Growing up in a rural, industrialized area of Pennsylvania, NC State College of Education doctoral student Kathryn Rende frequently witnessed high tensions between industry and environmentalists. When Rende moved to North Carolina in the late 1990s, they witnessed the same tensions in the region where they lived and worked.
These experiences inspired Rende to focus their dissertation research on justice-centered climate education, with the goal of working with teachers who are interested in creating supportive classroom environments and a curriculum for students to explore climate justice and activism and understand the impact climate change can have on their own lived experiences.
A proposal related to this research recently earned Rende the People’s Choice award at the American Educational Research Association (AERA) Division C “Shark Tank: Graduate Students Pitch Equity and Inclusion Research Designs” session, which was created, in part, by College of Education Associate Professor of Educational Psychology DeLeon Gray, Ph.D.
In a similar format to the popular Shark Tank television show, graduate students presented a five-minute pitch of their research projects to a panel of judges, including NC State College of Education Assistant Professor of Developmental Sciences Christy Byrd, Ph.D., as well as a live audience who were able to vote on the proposals.
“It was a nerve-wracking and humbling experience to be presenting with five other incredibly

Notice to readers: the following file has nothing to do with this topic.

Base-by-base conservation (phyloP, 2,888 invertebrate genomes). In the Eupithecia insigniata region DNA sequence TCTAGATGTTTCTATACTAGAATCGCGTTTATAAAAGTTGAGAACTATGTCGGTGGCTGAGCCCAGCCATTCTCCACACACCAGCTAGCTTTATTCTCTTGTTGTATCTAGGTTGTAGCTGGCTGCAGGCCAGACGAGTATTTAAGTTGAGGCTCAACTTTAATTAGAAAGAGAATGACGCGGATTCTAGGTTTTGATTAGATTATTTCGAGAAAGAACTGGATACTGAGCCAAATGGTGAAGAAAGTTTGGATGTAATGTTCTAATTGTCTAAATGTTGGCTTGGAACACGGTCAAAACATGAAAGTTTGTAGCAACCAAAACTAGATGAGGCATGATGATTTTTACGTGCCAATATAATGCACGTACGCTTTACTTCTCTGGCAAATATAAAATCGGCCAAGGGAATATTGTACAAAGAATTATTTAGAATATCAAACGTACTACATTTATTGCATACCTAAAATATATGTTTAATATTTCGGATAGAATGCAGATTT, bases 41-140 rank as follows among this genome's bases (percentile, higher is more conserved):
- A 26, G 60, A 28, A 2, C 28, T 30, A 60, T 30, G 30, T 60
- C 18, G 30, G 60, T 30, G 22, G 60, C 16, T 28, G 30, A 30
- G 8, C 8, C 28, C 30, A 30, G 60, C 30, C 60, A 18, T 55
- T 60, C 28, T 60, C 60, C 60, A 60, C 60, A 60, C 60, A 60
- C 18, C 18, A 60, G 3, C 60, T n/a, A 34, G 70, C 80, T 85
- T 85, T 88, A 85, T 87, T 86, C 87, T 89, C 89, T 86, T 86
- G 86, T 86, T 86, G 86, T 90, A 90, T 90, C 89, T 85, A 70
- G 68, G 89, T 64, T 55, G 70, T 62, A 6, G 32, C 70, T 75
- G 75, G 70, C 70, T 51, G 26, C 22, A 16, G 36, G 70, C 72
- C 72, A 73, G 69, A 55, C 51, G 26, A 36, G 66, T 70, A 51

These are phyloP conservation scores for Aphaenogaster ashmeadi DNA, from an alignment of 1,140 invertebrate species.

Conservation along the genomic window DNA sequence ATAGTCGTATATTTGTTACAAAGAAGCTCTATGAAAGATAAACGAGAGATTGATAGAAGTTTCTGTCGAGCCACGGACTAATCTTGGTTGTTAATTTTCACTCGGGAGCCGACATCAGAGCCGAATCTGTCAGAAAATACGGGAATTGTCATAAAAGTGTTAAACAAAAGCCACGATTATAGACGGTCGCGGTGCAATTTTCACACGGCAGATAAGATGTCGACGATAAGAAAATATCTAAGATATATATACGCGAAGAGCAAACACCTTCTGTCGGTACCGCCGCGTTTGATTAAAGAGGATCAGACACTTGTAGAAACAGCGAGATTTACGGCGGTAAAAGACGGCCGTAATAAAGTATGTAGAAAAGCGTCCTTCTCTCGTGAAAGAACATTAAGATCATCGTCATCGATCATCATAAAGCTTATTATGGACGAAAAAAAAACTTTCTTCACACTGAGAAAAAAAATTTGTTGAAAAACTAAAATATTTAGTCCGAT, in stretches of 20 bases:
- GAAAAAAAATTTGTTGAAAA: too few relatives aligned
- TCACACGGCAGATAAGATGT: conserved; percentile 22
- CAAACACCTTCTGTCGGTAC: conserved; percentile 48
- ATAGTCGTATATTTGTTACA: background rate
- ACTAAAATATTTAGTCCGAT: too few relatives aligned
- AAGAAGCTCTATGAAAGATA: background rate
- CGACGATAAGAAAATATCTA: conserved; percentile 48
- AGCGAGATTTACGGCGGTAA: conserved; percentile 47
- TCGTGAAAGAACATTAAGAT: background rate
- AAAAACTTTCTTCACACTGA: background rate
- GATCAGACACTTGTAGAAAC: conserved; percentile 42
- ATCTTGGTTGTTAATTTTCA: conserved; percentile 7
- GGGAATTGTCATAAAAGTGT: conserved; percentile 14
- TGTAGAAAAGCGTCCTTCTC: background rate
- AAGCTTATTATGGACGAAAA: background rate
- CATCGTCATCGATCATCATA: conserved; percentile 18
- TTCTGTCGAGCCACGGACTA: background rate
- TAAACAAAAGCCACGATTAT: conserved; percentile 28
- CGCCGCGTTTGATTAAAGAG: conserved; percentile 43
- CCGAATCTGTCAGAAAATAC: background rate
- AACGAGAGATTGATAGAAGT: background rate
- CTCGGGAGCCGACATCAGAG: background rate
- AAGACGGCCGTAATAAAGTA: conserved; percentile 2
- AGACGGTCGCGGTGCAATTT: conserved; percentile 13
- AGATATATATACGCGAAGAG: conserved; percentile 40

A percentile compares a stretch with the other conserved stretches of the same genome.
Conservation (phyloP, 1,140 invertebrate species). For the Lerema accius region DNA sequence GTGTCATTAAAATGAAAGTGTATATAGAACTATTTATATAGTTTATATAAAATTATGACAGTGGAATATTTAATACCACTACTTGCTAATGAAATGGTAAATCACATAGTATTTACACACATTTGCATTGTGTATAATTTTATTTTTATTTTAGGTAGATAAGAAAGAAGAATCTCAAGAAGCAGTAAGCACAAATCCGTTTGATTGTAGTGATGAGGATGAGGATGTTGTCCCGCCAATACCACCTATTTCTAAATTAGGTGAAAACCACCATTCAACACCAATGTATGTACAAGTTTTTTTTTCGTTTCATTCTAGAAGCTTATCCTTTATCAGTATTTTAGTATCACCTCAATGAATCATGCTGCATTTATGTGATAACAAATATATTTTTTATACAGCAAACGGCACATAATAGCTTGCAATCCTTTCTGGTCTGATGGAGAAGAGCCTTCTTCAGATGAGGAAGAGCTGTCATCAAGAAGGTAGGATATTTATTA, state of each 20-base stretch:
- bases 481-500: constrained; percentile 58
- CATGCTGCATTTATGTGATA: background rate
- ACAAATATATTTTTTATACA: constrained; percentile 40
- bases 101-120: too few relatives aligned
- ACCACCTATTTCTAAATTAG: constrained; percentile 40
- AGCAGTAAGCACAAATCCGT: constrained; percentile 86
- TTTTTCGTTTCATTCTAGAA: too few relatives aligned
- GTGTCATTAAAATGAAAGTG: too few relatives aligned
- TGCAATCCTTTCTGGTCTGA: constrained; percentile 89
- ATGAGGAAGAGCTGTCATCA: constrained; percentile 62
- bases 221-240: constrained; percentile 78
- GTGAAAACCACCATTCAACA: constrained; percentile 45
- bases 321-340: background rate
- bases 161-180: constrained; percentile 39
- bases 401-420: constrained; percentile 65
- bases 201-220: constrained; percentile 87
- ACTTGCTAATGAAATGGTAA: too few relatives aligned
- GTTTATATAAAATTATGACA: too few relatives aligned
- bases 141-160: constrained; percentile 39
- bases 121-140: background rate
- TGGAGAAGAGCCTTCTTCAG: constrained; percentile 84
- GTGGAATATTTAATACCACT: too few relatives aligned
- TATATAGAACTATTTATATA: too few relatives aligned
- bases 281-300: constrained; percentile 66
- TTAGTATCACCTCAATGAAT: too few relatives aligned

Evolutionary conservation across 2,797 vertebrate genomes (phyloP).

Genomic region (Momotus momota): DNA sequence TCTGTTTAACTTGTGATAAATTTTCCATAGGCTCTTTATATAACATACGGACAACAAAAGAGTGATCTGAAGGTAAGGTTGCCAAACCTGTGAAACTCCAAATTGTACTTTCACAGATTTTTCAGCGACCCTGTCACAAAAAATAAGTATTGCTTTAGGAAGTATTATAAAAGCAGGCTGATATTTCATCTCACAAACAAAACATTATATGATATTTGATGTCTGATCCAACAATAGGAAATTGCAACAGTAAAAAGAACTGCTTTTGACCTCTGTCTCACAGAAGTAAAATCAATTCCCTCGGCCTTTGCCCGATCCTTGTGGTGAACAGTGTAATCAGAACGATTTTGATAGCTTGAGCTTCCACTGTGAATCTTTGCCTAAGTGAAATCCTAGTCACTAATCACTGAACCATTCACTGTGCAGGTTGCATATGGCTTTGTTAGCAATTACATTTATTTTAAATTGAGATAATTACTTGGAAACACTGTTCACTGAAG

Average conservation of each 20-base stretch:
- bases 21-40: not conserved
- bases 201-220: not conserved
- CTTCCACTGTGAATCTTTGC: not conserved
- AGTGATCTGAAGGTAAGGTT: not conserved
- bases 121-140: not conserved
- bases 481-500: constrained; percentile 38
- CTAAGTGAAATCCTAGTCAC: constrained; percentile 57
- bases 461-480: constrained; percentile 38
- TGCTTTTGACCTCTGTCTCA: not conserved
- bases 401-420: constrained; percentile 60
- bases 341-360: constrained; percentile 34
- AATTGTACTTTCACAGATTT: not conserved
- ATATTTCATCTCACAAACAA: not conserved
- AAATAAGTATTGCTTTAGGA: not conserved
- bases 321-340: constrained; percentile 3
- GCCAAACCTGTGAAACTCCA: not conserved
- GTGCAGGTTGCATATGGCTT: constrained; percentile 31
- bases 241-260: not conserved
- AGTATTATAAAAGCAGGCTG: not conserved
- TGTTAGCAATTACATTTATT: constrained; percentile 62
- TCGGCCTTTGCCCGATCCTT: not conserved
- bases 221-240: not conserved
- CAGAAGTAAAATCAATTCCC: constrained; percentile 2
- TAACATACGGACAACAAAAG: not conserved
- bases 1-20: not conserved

talented students who all brought really unique and exciting ideas for promoting equity and
inclusion to the table,” said Rende, a student in the Ph.D. in Learning and Teaching in STEM in the science education program area of study. “The Sharks kept us on our toes and asked us tough questions, but I am grateful for how it has helped me to think about my research in new ways and is pushing me to be as thoughtful and intentional as I can be about doing justice-focused work.”
The project Rende presented during their Shark Tank pitch aims to examine how engagement in scientific research impacts students’ agencies for using science to address climate injustice through a two-part implementation.
The first part of the proposal involves working with partner teachers from rural North Carolina schools to develop an instructional model that centers climate change as an issue of social justice, focuses on the history of the environmental and climate justice movements and engages students in citizen science projects focused on climate change.
Second, Rende will study students’ experiences in the module and any impacts on their conceptual knowledge of climate change and efficacy beliefs for using science to address issues of climate justice.
“Young people today will increasingly face the dangerous impacts of climate change over the course of their lifetimes but, in the U.S., climate change effects will be most acutely felt by those who experience socioeconomic inequalities, including many communities of color,” Rende said in the proposal. “More than ever, it is imperative to engage in educational initiatives that contextualize climate change as an issue to social justice and to better understand young peoples’ agency for using science within this more broadly positioned socio-political ecology.”
Although their pitch was not selected by the judges, as the People’s Champion winner of the competition, Rende received the popular vote from audience members and was awarded $1,000 in funding for their research. This money, they said, will go directly to the teachers and students in the study to help them address issues of climate injustice in ways that are meaningful to them and their communities.
“I think the biggest win for me was getting feedback from so many experts in the field of equity and inclusion in education research and meeting the other contestants. We have all promised to stay in touch and keep each other motivated and accountable,” Rende said.